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Geschichten rund um den Globus

1839 - James C. Crawford
On a Whaling Station
Queen Charlotte Sound

I proceeded to what was then the chief settlement of Queen Charlotte's Sound, Teawaiti, called by the Pakeha Maoris Tarwait. It is situated in a bay of the Island of Arapaoa, near the entrance called Tory Channel, and was the headquarters of a whaling station. Here Mr. Elmslie had his own residence, in which I took up my quarters.
   At the head of the whaling station was a man well known in those days, called George Toms, but who generally went by the cognomen of Geordie Bolts, for what reason I know not. It was necessary for the discipline of a whaling station that the man in charge should be of a powerful body and determined character, for it rested with him personally to keep order among the community, which consisted of a set of wild daring men, often inflamed to madness by the abominable liquor which he himself sold to them. Toms was a noted disciplinarian. No one dared to disobey his orders. If any one ventured to dispute with him, he would tie him up, and hold him prisoner. He was a short stout man, with a trunk like a barrel and a bullet head, standing firm on his legs, and looking every one straight in the face. Men of the same type may be seen on Deal beach and at other parts of the south-east of England. He had a strong and lusty voice, and was upon the whole a good sort of fellow.
   One of the horrors of a whaling station was the smell of arrack rum, which infested the settlements, and even infected the air to a great distance. It was simply the most detestable liquid that I have ever met with, and although I tasted it, I could not get further; it must have been poisonous; and as it was the liquor with which the whaling stations were generally supplied, many deaths must have resulted from the use of it. As most of the whalers had Maori wives, a good many half-caste children toddled about the settlement. It was not the season for killing whales, and any work that was done consisted in coopering casks, repairing boats, &c., or in attending to small cultivations.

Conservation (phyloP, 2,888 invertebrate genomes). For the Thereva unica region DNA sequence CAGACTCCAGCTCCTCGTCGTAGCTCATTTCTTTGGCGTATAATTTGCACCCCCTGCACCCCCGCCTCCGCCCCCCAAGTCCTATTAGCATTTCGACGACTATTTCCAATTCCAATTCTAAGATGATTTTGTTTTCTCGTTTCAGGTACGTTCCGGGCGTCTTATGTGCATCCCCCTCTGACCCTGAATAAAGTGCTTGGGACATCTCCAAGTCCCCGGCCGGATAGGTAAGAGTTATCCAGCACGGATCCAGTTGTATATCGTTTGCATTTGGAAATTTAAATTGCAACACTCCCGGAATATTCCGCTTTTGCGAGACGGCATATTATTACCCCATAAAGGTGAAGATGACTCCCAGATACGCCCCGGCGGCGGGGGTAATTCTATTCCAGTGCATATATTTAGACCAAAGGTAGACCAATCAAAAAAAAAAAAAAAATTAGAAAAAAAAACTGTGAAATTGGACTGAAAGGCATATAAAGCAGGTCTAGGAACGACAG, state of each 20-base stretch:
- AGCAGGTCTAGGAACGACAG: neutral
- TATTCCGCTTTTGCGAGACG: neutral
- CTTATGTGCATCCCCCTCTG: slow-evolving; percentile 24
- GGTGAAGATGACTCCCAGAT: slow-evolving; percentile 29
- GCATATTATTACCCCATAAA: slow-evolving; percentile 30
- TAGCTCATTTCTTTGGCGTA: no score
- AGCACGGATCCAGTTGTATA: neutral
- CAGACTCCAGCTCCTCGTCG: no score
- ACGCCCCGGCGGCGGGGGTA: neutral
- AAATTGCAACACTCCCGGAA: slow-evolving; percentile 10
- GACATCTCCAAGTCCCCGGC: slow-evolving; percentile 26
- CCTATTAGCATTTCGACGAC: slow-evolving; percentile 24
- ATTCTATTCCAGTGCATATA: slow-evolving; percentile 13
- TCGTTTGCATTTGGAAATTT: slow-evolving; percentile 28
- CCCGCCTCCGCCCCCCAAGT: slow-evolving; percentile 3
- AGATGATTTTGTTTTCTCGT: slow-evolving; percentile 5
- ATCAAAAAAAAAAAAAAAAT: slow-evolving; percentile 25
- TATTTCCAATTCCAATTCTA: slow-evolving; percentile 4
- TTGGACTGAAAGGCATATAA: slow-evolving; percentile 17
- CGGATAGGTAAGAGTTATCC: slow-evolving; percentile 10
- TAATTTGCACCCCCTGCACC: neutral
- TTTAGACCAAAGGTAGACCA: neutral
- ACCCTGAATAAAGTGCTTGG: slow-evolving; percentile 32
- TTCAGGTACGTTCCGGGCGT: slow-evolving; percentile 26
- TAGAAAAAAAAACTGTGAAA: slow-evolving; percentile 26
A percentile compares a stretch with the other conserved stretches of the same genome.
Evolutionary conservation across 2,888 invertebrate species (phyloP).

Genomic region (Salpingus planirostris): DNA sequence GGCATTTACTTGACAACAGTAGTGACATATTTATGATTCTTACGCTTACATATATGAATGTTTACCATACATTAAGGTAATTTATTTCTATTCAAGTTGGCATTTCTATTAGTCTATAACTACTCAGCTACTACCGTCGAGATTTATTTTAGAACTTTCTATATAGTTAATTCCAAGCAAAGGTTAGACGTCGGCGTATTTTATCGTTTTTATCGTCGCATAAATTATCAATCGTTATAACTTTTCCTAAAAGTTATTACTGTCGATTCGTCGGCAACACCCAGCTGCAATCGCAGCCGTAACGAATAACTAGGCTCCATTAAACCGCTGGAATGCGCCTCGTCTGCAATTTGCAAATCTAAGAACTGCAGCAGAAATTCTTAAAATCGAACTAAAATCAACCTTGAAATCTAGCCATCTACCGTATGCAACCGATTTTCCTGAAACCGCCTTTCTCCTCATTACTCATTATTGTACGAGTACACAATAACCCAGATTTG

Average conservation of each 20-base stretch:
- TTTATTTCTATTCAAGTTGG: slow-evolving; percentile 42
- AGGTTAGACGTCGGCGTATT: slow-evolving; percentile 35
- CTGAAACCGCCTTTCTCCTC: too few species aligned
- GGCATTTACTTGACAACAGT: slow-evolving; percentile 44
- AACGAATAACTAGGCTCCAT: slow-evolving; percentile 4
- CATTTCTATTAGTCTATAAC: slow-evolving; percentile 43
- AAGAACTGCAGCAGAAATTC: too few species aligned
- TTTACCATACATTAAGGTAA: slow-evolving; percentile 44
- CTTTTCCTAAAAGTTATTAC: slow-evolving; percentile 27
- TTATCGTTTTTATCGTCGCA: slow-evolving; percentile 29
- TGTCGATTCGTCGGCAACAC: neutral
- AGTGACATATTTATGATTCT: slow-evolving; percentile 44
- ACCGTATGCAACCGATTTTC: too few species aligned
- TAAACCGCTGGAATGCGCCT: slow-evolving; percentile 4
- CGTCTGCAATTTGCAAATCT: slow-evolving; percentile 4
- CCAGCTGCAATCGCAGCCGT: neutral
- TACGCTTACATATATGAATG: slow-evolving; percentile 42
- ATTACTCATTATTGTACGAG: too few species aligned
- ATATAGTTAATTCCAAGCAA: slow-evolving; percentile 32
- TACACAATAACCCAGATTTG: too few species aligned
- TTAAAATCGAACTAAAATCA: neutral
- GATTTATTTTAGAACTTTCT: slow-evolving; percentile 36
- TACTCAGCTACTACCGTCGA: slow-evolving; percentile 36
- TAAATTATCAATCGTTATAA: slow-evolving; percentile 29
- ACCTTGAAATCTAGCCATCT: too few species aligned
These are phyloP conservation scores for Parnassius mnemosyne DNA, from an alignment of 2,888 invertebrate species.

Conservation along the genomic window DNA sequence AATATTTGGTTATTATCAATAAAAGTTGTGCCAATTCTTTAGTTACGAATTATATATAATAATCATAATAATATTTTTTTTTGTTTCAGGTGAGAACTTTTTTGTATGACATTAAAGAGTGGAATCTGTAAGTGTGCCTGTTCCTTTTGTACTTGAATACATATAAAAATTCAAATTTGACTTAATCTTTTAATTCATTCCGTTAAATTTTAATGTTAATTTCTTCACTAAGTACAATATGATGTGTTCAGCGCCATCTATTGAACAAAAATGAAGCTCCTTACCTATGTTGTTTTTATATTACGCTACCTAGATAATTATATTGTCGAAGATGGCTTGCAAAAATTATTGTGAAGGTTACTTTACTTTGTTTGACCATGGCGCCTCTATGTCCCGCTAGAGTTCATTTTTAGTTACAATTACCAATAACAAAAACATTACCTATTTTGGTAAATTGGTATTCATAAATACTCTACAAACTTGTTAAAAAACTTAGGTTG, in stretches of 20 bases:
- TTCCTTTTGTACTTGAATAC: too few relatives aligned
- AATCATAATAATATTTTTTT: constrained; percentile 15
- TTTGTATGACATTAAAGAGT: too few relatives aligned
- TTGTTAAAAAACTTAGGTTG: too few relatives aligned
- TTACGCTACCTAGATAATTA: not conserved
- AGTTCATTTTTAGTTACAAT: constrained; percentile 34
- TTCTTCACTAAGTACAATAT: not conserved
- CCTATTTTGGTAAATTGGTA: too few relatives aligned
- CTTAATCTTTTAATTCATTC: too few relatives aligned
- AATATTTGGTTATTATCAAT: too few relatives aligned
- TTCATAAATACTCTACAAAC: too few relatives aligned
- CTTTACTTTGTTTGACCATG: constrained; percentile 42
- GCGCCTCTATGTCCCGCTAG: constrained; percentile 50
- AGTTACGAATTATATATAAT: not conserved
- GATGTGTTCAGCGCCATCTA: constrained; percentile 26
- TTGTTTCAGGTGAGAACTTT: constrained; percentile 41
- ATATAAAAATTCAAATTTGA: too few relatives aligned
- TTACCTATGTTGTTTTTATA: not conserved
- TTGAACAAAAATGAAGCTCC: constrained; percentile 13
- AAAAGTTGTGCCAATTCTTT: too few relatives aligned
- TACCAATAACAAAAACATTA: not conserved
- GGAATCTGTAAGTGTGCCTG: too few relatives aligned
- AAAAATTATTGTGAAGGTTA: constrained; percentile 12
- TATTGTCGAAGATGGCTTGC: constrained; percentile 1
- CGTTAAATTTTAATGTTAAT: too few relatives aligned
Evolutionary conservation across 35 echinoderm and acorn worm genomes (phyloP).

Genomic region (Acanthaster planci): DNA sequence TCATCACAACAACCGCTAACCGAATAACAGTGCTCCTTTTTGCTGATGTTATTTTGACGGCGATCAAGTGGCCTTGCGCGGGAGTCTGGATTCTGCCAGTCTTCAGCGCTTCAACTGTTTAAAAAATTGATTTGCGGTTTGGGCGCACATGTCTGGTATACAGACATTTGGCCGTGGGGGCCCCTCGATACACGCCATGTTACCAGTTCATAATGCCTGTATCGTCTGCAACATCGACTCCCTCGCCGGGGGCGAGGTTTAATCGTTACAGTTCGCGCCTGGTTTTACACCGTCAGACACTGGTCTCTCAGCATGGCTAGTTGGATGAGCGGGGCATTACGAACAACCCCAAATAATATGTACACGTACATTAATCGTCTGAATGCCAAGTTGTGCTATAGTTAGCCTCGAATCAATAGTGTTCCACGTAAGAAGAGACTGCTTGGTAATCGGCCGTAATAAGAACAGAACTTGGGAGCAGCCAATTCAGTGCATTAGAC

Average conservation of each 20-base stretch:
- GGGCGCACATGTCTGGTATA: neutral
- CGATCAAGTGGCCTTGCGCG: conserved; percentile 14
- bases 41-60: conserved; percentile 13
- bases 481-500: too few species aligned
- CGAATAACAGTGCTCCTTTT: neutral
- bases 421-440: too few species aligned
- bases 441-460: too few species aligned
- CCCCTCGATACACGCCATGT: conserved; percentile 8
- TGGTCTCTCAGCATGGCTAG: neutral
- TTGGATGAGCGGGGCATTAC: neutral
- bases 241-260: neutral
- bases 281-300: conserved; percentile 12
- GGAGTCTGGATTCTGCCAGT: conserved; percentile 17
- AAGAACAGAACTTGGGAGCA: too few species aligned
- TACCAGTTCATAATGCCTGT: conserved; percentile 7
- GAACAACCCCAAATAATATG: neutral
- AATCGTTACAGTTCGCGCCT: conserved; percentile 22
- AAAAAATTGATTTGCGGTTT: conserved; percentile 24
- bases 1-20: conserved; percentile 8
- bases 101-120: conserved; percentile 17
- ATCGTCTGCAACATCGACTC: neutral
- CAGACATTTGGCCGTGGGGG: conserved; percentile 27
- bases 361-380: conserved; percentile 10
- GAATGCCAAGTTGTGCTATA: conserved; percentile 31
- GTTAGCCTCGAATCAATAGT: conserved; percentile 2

I now found myself the denizen of a whaling station for a longer time than I had any fancy for. I was obliged to remain for about a week at Teawaiti, and the time passed in an irksome manner. As this station was so repulsive to me, I wandered about the hills during the day, and passed my evenings and nights in Mr. Elmslie's house. The population were generally more or less drunk, the smell of the arrack throughout the village was unbearable, and row and fights were of constant occurrence. Toms kept as good order as in the circumstances could be expected; but it was his business to make as much profit as he could out of his rum, so that it was not his interest to enforce sobriety. His object was always to keep the hands well in his debt, so that a the end of the whaling season there was little to pay in cash.
   There was a good story afterwards told about Toms. A Wellington merchant asked him how he managed to make a cask of rum go so far. "Why", said Toms, "when I takes out a glass of rum, I puts in a glass of water; when it gets too strong of water, I puts in turps, and when ist gets to strong of the turps, I put in bluestone."
   At length a crew was ready to go over to Port Nicholson in a whale boat. It being the season of nor'westers, which blow hardest in the middle of the day, we pulled in the evening outside Tory channel and hauled the boat up in a bay to the northward, where we camped, ready to make a start very early in the morning.
   The next day broke calm and fine, and we got well over before the nor'wester began; but at last we saw the "white horses" and the flying clouds, and before we landed on the North Island, which we did after dark, we had along and stiff pull for the job was over, for it is not altogether safe passing the tide rips of the Straits in an open boat.
   We landed somewhere about Island Bay, hauled the boat up, gathered some fern and other plant for bedding, cooked our food and retired to rest. On the following day the nor'wester had increased, so that we had great difficulty in pulling into the harbour. I landed I think about the present pilot station, and walked into the place where Wellington now stands.

Crawford, James Coutts
Recollections of Travel in New Zealand and Australia
London 1880

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